And I would like to wish all who love this meat(and especially the head) great eating adventures in the future!!
Here's a delightful article to share with you:
China, a Nation of Pork Eaters
Throughout history, Chinese have been dedicated eaters of swine. Pigs were among the first animals domesticated for food in ancient China. Excavations of the Zengpiyan Cave in Guilin, Guangxi
turned up remains of what is believed to be the earliest evidence of the domesticated pig in the world. Today 10,000 years later, China still consumes far more pork than any other country, and not surprisingly, has the world's largest pig population (800 million head says one source). While other meat types are rapidly gaining in popularity, consumption of pork still accounts for a whopping 70 percent of all meat eaten in China. Although these figures sound impressive, it is worth remembering that until recent, relatively more affluent times, the average individual never got to eat much meat of any kind.
The importance of the pig in the Chinese diet is reflected strongly in language. In days past, and still today, to some extent, any family home of the slightest substance would quarter at least one animal. The pig was such an integral part of normal family life that writing the Chinese character for roof written above the one for pig, creates the word meaning home or family.
Compared to grazing animals like sheep or cattle, the omnivorous pig is a super-efficient meat producer, one that can be tethered in a small space or left to scavenge by itself. In a crowded environment the pig is perfectly suited to life among a rural family. Pigs eat nearly anything remotely resembling food, including stuff that humans choose not to ingest or cannot digest – picture the classic image of the slop bucket and you get the basic idea. They can even derive nutrition from human excrement, eliminating a sanitary problem for their masters in the process (the pig's own manure is quickly turned into fertiliser for the vegetable garden).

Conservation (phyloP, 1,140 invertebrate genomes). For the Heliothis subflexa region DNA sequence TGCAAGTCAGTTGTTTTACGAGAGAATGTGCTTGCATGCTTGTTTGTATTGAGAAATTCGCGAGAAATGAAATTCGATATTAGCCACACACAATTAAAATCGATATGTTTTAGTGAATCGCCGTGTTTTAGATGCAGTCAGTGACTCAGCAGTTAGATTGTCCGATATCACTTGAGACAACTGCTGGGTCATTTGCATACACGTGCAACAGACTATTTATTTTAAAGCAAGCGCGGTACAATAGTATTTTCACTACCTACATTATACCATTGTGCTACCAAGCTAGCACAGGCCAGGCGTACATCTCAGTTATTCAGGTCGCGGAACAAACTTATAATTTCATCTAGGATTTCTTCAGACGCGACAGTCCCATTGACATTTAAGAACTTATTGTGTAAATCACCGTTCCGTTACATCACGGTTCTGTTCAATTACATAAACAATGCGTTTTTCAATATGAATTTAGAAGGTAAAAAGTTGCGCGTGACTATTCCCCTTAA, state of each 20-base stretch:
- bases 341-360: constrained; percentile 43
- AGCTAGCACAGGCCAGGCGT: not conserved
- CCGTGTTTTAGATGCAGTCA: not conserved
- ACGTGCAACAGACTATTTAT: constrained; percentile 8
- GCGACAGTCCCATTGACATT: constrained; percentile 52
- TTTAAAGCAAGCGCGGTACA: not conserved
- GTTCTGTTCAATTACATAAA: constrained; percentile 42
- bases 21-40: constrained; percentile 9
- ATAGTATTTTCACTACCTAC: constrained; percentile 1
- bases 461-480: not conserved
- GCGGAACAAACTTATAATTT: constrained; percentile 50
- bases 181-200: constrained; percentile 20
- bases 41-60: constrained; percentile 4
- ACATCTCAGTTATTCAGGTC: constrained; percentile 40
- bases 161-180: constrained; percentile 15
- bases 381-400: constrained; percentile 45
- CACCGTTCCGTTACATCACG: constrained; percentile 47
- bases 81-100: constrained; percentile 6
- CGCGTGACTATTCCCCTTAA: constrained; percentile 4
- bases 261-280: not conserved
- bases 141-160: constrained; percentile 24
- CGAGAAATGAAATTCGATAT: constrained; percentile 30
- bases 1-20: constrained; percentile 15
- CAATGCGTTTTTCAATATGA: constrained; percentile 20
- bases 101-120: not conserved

The character for meat is a synonym for pork. In other words, when the meat of a dish is not specified, you can be almost certain that it is pork. As an example, let's take a dish everyone knows: fried rice. Pork fried rice in Chinese would read meat fried rice, with everyone understanding that meat refers to pork. All other meats, being less common are always identified clearly. Thus we get chicken fried rice or beef fried rice.
Almost all parts of the pig are used for food and any reasonably comprehensive list of dishes would be vast. Liver, kidney, and intestines are all commonly used, as is skin. Lard is still used as a cooking oil in some regions. Chinese produce ham, turn pork into sausages, and preserved pork belly has a bacon-like taste. Braised pig's trotters and knuckles are popular dishes. Slabs of congealed pig's blood are cut into cubes and used like tofu in soup. The pig is a symbol of virility, and so pork is used as a strengthening food for pregnant woman and new mothers.
For an interesting appetiser, try pig's ear. The ear is cooked, then sliced very thinly, and perhaps served with slivers of young ginger and soy sauce. The texture is a slightly gnarly combination of skin and cartilage.
Despite its great usefulness to humans, the Chinese pig like its European cousin is often denigrated as lazy, greedy, dirty and stupid. In China, if you wish to question somebody's intellectual capacity you would call the person a pig head.
Source : www.eatingchina.com | Copyright © 2004–08 Stephen Jack updated: 21-May-2008
Sunday, August 10, 2008
The images used in this posting are not intended to offend any of my readers.